Window: popstate event

The popstate event of the Window interface is fired when the active history entry changes while the user navigates the session history. It changes the current history entry to that of the last page the user visited or, if history.pushState() has been used to add a history entry to the history stack, that history entry is used instead.


Use the event name in methods like addEventListener(), or set an event handler property.

addEventListener("popstate", (event) => {});
onpopstate = (event) => {};

Event type

Event properties

PopStateEvent.state Read only

Returns a copy of the information that was provided to pushState() or replaceState().

Event handler aliases

In addition to the Window interface, the event handler property onpopstate is also available on the following elements:

The history stack

If the history entry being activated was created by a call to history.pushState() or was affected by a call to history.replaceState(), the popstate event's state property contains a copy of the history entry's state object.

These methods and their corresponding events can be used to add data to the history stack which can be used to reconstruct a dynamically generated page, or to otherwise alter the state of the content being presented while remaining on the same Document.

Note that just calling history.pushState() or history.replaceState() won't trigger a popstate event. The popstate event will be triggered by doing a browser action such as a click on the back or forward button (or calling history.back() or history.forward() in JavaScript).

Browsers tend to handle the popstate event differently on page load. Chrome (prior to v34) and Safari always emit a popstate event on page load, but Firefox doesn't.

Note: When writing functions that process popstate event it is important to take into account that properties like window.location will already reflect the state change (if it affected the current URL), but document might still not. If the goal is to catch the moment when the new document state is already fully in place, a zero-delay setTimeout() method call should be used to effectively put its inner callback function that does the processing at the end of the browser event loop: window.onpopstate = () => setTimeout(doSomeThing, 0);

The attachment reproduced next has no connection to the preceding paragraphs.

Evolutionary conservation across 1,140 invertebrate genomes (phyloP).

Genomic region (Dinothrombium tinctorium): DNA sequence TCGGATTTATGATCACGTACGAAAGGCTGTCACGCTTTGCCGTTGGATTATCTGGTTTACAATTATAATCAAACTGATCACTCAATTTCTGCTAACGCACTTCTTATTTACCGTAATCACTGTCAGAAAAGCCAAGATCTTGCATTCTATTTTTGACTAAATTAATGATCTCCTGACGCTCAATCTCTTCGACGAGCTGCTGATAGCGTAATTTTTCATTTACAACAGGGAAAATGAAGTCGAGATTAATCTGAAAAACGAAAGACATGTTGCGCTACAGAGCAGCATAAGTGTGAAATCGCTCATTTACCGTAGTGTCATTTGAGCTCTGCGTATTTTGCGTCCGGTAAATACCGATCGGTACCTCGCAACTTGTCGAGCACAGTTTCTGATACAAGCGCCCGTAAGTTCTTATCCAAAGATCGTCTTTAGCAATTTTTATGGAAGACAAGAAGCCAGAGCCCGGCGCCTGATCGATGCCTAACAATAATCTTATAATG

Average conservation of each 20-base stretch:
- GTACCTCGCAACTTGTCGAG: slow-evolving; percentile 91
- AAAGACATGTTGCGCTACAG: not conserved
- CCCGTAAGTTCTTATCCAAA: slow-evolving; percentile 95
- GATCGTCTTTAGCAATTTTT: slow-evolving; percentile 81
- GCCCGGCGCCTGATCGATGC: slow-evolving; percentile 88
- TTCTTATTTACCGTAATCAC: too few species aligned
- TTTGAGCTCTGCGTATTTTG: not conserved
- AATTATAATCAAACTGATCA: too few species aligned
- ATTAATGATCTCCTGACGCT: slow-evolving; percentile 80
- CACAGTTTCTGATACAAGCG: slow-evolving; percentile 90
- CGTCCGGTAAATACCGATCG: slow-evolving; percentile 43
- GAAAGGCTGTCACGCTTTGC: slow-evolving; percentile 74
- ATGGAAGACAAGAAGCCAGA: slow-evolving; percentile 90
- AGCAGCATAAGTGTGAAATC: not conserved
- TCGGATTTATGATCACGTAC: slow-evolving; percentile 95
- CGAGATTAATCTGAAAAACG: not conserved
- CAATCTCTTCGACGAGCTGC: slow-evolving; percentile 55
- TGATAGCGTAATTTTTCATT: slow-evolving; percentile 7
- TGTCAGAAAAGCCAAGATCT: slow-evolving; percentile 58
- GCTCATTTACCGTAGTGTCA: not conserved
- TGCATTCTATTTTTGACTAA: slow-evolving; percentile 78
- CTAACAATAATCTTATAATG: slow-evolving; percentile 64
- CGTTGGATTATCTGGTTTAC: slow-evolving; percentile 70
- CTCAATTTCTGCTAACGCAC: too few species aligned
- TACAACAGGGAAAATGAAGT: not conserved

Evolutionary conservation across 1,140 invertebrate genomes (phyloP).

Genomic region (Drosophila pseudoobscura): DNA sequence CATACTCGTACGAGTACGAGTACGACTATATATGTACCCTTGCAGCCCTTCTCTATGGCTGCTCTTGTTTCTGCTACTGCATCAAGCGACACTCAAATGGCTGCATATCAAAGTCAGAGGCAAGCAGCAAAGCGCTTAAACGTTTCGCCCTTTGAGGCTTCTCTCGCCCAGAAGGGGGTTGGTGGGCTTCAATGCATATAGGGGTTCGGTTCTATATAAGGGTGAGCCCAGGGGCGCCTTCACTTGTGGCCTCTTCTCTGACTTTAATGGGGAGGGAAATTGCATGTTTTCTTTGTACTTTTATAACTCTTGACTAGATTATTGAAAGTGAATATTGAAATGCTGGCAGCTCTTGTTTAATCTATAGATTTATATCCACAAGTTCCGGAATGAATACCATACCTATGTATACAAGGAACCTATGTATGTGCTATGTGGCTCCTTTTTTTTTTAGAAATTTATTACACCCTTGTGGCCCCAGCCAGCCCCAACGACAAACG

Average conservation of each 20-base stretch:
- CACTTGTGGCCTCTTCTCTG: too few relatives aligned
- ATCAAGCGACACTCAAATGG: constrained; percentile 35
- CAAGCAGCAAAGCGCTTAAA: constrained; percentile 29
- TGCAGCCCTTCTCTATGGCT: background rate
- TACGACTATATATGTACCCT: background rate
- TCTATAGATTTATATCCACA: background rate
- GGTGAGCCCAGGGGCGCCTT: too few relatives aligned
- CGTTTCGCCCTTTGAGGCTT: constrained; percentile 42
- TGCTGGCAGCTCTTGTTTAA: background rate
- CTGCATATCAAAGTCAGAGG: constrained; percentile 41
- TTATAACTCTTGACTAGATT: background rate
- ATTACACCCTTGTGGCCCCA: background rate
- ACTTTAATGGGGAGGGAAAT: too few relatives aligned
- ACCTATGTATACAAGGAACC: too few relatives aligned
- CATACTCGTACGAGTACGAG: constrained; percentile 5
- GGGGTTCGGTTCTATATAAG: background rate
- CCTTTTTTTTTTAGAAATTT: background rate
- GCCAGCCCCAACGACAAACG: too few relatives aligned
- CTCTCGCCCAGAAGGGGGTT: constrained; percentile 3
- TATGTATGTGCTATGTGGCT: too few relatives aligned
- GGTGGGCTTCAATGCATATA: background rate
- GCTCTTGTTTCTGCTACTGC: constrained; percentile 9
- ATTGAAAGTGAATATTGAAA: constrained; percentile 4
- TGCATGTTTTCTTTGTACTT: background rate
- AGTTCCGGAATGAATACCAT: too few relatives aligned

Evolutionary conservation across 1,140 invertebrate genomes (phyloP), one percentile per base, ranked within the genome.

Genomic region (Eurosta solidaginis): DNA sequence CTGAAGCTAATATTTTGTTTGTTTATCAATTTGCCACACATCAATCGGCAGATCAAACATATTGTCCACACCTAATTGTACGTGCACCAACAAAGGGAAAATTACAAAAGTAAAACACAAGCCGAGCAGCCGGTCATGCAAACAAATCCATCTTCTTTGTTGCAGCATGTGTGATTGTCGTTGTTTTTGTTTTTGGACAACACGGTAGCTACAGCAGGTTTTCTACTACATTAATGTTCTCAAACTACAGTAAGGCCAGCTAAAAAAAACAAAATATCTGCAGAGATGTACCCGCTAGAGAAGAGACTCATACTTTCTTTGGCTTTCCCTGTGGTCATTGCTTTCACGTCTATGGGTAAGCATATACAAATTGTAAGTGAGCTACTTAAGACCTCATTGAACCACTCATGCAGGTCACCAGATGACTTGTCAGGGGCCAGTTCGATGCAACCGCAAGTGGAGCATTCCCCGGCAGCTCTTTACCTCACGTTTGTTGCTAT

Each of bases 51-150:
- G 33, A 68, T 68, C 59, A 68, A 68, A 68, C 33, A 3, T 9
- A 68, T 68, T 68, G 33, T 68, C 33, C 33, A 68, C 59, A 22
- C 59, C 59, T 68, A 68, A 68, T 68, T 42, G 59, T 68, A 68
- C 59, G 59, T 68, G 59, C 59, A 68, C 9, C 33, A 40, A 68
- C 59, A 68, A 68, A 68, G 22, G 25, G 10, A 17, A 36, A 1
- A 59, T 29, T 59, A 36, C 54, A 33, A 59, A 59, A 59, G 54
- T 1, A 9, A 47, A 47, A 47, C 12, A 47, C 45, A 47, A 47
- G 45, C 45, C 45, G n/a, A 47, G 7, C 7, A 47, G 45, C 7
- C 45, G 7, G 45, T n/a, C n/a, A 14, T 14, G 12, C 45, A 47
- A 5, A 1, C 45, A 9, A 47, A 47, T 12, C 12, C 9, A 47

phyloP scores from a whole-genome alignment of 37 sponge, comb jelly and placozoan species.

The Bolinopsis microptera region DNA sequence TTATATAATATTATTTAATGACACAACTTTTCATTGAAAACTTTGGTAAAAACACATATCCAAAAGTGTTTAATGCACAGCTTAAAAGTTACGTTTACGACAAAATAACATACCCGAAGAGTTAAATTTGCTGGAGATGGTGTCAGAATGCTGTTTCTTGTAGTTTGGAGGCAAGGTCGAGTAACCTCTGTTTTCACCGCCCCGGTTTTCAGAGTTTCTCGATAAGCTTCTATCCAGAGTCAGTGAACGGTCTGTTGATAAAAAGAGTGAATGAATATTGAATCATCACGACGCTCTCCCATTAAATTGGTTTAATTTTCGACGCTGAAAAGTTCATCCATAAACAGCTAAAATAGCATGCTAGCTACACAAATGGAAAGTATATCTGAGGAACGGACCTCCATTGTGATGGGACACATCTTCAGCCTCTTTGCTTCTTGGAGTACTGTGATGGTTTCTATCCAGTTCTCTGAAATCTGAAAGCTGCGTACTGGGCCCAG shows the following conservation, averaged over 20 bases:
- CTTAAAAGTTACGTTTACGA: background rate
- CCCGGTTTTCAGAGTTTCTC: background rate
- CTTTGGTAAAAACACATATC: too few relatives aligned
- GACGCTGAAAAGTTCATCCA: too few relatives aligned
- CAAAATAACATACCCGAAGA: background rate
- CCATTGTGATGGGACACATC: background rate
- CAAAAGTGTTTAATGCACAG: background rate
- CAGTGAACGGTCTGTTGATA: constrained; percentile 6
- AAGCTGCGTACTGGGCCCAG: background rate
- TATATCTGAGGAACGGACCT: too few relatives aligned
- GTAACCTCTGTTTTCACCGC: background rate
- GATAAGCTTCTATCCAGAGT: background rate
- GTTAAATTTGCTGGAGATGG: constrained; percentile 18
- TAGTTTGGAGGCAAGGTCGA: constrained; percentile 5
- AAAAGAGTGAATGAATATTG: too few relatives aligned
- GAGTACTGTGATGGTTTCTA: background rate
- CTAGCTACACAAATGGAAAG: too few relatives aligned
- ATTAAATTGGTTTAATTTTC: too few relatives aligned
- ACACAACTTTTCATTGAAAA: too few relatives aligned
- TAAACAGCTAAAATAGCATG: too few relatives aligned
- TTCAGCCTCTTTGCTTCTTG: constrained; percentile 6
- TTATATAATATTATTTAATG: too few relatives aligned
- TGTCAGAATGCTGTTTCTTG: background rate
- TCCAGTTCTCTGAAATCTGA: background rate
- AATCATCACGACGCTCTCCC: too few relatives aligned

When popstate is sent

It's important to first understand that — to combat unwanted pop-ups — browsers may not fire the popstate event at all unless the page has been interacted with.

This section describes the steps that browsers follow in the cases where they do potentially fire the popstate event (that is, in the cases where the page has been interacted with).

When a navigation occurs — either due to the user triggering the browser's Back button or otherwise — the popstate event is near the end of the process to navigate to the new location. It happens after the new location has loaded (if needed), displayed, made visible, and so on — after the pageshow event is sent, but before the persisted user state information is restored and the hashchange event is sent.

To better understand when the popstate event is fired, consider this simplified sequence of events that occurs when the current history entry changes due to either the user navigating the site or the history being traversed programmatically. Here, the transition is changing the current history entry to one we'll refer to as new-entry. The current page's session history stack entry will be referred to as current-entry.

  1. If new-entry doesn't currently contain an existing Document, fetch the content and create its Document before continuing. This will eventually send events such as DOMContentLoaded and load to the Window containing the document, but the steps below will continue to execute in the meantime.